In 1993 reports that researchers had found a “gay gene” generated a jaw-dropping headline from the U.K.-based tabloid Daily Mail: “Abortion Hope after ‘Gay Genes’ Findings.” The article raised the inflammatory idea of giving a prospective parent the option of abortion if they were afraid that a child might one day seek a partner of the same sex. As a counterpoint to these critiques, researchers who pursued these studies emphasized that a biological cause of same-sex sexual behaviors could offer a defense against persecution arising from culture-based moral claims.
The never-replicated 1993 findings have been controversial, and the quest for genes linked to same-sex behaviors in humans and other primate species continues to this day. In July, 30 years after the publication of the 1993 study, a separate group of researchers at Imperial College London have published findings in Nature Ecology & Evolution that raise the prospect of evolutionary benefits that accrue to an isolated group of macaques who have same-sex encounters.
In the study, Vincent Savolainen, a professor of organismic biology and director of the Georgina Mace Center for the Living Planet at Imperial College London, and his colleagues tracked the social behavior of 236 male rhesus macaques during a three-year period on Cayo Santiago, a 38-acre island off the coast of Puerto Rico. They found that 72 percent of males engaged in same-sex behavior, compared with 46 percent that opted for liaisons with the opposite sex.
The results challenge a so-called Darwinian paradox that expresses a sense of perplexity about the prevalence of same-sex sexual behaviors in many species. The conundrum boils down to the fact that some animals expend energy on nonreproductive sexual behavior that does not seem to contribute to passing along genes to later generations, a concept known as evolutionary fitness. Some bigoted narratives appropriate the “paradox” as an anti-gay rationale.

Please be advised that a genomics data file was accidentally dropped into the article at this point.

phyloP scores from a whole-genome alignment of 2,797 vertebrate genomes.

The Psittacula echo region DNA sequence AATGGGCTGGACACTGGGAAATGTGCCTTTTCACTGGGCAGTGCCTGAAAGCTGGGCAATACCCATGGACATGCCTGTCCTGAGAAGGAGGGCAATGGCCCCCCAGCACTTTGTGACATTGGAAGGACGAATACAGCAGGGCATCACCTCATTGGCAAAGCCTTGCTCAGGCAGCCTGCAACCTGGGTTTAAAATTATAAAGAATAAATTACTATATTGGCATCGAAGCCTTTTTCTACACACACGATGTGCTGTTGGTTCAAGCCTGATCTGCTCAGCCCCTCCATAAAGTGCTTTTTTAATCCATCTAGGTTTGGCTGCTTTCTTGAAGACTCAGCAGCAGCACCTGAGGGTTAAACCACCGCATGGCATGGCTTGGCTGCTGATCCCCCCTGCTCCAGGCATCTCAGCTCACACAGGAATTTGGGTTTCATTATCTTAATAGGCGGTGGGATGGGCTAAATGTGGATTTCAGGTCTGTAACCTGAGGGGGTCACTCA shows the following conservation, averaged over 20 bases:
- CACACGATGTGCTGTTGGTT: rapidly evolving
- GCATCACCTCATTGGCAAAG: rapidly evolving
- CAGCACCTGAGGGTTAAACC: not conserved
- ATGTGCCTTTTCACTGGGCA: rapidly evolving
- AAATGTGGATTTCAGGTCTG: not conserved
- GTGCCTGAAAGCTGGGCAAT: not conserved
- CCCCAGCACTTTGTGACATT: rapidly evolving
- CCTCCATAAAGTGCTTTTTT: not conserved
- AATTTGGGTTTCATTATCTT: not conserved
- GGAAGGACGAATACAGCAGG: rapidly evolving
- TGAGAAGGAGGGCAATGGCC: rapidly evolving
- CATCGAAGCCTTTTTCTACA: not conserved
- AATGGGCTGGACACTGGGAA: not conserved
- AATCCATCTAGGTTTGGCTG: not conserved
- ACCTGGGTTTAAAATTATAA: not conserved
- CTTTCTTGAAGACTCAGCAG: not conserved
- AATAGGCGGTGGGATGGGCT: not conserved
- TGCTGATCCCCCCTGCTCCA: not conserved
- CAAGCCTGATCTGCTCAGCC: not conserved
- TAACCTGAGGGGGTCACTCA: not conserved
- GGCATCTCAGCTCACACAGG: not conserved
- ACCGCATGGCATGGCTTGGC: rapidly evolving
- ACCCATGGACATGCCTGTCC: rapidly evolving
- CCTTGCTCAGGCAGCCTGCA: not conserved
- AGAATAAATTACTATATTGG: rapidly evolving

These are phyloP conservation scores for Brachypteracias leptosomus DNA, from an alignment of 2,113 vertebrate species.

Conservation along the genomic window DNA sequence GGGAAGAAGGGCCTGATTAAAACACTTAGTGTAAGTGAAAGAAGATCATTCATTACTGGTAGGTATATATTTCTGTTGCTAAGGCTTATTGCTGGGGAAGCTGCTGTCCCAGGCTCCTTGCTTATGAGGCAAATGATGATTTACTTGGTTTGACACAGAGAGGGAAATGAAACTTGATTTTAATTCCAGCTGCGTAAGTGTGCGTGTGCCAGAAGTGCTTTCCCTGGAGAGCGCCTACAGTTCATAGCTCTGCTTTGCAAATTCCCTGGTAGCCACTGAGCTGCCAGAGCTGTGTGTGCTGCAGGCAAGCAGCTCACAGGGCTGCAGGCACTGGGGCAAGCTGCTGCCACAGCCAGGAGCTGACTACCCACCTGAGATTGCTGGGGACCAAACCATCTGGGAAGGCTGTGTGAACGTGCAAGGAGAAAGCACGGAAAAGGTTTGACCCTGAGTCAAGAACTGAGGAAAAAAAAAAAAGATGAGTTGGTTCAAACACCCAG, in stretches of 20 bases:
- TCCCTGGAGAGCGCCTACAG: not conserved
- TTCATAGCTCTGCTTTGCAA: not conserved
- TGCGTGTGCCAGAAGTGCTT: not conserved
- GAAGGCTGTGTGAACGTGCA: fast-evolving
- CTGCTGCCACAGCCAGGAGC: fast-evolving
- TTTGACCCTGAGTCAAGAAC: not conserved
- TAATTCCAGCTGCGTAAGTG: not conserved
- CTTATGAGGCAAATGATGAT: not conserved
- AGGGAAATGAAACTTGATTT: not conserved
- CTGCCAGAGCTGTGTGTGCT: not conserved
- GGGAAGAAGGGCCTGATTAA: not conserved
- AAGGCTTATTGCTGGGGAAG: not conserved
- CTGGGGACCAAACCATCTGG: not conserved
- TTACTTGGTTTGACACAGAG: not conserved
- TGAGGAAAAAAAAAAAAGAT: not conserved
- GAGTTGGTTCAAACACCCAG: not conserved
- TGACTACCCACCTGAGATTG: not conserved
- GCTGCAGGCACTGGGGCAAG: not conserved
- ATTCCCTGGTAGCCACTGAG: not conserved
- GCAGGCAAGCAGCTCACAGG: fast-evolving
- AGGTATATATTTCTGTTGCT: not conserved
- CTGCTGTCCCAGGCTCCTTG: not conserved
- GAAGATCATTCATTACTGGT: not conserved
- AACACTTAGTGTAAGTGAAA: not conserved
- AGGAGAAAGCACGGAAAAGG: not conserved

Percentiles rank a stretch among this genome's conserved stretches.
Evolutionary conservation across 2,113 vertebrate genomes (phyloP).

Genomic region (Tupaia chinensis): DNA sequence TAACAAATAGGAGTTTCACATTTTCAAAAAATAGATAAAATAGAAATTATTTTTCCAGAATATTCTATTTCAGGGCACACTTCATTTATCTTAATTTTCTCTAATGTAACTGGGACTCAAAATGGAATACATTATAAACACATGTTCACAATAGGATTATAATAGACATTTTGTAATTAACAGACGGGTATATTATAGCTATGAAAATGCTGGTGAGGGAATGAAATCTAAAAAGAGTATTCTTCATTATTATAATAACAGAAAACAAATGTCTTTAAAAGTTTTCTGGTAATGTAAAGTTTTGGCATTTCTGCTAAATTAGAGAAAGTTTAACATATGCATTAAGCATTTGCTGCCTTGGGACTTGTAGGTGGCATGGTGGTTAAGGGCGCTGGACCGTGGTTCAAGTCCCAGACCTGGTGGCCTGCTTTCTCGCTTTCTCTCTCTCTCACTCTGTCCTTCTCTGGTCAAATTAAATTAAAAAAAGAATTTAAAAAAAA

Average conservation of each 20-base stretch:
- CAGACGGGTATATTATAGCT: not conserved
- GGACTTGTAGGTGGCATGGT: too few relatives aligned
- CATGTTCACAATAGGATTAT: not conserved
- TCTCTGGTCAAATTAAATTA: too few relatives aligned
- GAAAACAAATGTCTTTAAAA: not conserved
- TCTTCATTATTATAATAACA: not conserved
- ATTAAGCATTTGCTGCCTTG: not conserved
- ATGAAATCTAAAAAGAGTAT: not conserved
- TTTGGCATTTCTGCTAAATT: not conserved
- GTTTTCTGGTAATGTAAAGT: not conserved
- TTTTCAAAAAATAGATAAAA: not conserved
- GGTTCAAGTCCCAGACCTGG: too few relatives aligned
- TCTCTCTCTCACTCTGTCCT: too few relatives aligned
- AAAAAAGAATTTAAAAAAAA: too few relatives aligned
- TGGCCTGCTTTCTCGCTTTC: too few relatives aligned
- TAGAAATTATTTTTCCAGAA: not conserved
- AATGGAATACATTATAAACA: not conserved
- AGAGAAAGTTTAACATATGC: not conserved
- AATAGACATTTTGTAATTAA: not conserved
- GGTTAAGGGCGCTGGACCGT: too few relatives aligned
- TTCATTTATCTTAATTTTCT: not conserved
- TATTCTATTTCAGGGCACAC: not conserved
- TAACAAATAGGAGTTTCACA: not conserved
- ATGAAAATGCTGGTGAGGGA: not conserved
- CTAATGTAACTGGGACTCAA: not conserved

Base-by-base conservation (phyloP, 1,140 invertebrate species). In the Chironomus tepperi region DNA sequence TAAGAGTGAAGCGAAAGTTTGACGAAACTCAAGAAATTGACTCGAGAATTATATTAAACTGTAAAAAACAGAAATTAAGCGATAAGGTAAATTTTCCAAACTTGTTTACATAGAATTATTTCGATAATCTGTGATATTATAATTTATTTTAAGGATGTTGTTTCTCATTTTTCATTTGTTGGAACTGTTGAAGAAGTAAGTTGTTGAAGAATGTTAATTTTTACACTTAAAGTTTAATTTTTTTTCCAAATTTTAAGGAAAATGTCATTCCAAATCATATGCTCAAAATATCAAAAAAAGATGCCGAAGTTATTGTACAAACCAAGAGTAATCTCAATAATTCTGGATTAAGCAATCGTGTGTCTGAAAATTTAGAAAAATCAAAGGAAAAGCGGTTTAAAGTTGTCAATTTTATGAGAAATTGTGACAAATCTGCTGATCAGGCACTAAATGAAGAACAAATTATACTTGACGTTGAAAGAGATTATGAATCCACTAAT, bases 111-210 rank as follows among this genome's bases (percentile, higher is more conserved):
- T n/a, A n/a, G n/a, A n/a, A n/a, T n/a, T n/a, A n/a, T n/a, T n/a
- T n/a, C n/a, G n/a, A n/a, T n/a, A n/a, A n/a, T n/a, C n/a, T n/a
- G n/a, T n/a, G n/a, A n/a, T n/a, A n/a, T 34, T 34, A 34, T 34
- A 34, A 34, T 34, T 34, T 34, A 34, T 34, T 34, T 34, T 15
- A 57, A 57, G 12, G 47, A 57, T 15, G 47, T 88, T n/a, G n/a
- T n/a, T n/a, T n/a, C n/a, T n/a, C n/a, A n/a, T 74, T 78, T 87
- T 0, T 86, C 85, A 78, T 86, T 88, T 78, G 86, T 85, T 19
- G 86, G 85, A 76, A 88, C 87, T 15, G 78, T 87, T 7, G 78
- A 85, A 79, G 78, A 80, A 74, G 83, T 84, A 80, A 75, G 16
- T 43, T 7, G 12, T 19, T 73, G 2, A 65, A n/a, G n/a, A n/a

The latest results pose a challenge to the paradox by suggesting that social benefits accrue from same-sex encounters, including improved evolutionary fitness for animals that engage in it. The monkeys that do so on Cayo Santiago tend to form more well-developed social ties with other males with whom they have sex and also experience greater reproductive success.
Like the “gay gene” reports from 30 years ago, the new study’s findings also raise questions about the wisdom of distilling a complex behavior down to a single trait linked to one or just a few genes. Additionally, the findings are prompting discussion about drawing too many conclusions about the relevance of a nonhuman species’ behaviors to our own species.
Humans are the sole living members of the genus Homo, and researchers often use primate models to get at the evolutionary origins of human behaviors. But how findings for another species meaningfully convey information about humans is unclear.